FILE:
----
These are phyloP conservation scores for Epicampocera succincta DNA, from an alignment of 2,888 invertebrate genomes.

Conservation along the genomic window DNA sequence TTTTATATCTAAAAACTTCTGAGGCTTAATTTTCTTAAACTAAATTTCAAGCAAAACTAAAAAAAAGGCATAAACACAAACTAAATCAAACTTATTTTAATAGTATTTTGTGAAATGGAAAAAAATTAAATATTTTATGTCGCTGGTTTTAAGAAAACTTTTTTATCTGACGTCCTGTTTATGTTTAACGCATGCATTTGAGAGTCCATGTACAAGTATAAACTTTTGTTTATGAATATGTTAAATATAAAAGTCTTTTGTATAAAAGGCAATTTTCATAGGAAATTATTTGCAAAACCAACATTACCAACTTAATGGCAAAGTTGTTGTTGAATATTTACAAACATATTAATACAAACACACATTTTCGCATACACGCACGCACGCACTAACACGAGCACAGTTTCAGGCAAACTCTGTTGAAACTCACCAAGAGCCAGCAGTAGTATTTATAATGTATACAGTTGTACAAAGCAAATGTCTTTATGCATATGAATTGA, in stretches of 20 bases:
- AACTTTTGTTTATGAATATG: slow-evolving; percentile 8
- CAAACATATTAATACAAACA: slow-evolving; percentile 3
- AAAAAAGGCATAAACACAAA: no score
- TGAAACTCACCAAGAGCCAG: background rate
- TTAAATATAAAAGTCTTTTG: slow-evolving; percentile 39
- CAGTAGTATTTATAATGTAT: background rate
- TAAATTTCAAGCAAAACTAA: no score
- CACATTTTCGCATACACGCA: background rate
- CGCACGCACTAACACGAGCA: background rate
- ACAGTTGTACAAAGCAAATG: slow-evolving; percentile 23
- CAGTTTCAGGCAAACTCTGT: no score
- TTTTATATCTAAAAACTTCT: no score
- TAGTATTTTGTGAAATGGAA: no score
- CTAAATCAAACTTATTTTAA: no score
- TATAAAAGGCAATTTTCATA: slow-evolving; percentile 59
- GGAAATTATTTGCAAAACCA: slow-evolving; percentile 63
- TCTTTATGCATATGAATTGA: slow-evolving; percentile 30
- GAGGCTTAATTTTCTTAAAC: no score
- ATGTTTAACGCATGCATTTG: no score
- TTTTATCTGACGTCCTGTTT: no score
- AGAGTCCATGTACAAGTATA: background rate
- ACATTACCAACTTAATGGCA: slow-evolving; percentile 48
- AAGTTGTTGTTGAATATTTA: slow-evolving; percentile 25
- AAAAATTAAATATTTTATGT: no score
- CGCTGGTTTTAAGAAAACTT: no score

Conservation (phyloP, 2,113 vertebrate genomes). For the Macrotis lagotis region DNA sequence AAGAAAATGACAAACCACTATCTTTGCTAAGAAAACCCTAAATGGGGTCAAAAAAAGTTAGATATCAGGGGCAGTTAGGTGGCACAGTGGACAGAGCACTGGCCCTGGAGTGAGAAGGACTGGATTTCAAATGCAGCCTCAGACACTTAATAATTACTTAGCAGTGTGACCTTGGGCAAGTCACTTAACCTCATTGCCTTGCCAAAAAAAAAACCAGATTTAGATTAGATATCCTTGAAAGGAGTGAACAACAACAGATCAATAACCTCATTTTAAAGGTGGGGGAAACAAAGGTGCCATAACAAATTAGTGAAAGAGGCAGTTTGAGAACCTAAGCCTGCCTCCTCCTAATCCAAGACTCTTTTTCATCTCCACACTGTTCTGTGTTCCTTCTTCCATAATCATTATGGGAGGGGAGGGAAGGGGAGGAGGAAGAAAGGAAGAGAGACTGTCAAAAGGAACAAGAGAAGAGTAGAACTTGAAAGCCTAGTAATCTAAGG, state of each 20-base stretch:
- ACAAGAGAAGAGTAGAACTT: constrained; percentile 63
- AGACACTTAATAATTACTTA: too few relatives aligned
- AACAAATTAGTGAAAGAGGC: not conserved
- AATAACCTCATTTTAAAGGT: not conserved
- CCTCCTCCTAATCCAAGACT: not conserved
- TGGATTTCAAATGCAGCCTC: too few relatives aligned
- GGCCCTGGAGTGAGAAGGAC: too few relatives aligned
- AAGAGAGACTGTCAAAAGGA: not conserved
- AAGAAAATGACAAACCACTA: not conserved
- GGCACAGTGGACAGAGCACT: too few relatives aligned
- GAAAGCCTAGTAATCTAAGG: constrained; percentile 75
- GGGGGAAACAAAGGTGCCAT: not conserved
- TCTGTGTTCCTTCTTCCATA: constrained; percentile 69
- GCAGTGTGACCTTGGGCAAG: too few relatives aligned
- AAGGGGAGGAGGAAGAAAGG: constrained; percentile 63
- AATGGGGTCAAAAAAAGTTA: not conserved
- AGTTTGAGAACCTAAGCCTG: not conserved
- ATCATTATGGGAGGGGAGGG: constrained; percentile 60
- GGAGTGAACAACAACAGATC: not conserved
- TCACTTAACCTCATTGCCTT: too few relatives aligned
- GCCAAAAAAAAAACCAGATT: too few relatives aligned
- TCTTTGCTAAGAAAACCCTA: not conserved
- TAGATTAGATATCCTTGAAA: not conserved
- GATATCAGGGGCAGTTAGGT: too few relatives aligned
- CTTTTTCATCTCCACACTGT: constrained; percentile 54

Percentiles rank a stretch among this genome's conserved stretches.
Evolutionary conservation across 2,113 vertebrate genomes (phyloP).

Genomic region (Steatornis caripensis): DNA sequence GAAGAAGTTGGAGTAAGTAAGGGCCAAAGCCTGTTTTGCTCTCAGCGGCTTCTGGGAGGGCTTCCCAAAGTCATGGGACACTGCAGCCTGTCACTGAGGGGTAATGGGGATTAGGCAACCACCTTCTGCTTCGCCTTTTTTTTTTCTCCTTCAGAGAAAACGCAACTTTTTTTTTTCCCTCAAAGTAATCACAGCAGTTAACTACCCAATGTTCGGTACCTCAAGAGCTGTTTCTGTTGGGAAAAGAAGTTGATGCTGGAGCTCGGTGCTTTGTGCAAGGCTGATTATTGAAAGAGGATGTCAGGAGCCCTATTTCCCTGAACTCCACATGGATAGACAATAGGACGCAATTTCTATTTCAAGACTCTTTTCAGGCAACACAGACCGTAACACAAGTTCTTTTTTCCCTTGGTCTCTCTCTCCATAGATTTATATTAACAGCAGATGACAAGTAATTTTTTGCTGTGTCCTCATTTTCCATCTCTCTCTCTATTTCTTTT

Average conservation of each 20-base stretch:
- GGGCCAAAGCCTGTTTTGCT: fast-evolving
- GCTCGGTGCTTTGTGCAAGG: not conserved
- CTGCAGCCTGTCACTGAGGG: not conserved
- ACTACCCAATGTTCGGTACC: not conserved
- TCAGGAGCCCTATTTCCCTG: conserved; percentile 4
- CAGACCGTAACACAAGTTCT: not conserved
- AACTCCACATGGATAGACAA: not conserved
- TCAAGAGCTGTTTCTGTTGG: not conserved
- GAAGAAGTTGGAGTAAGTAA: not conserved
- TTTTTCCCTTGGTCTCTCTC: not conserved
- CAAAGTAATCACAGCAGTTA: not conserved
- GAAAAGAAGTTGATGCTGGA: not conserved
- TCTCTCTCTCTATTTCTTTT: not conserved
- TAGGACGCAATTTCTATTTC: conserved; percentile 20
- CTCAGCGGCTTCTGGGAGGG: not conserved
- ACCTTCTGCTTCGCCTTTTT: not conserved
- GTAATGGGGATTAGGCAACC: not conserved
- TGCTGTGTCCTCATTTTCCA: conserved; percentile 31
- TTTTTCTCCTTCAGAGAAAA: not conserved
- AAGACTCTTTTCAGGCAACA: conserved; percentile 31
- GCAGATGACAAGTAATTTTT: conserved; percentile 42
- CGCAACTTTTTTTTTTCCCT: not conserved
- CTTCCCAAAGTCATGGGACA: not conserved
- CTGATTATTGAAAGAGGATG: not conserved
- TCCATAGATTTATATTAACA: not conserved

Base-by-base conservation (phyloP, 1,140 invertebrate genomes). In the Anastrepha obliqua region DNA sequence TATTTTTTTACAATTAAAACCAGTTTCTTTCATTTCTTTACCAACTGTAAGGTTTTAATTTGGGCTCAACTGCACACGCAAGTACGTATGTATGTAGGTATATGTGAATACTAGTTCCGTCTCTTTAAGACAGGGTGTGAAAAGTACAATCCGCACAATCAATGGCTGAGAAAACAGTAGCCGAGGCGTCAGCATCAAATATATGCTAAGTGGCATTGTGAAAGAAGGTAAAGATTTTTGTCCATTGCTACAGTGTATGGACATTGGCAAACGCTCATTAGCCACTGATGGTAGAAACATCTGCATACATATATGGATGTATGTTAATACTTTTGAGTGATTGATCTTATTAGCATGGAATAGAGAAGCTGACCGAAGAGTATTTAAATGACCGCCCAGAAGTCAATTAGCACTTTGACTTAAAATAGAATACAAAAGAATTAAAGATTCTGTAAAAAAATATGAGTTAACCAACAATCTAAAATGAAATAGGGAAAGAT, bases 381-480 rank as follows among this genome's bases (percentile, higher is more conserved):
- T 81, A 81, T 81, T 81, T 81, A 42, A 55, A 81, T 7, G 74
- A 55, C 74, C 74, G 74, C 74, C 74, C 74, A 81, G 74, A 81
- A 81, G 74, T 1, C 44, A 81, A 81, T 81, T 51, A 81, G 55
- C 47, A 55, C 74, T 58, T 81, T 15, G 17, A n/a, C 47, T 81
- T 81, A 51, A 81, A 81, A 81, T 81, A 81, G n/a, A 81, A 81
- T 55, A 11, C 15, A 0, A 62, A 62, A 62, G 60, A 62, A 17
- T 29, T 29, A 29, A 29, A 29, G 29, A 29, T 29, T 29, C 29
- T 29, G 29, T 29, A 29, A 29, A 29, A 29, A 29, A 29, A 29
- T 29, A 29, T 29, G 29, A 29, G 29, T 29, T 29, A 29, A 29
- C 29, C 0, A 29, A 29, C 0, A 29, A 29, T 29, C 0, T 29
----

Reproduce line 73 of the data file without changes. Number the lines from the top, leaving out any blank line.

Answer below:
- ACCTTCTGCTTCGCCTTTTT: not conserved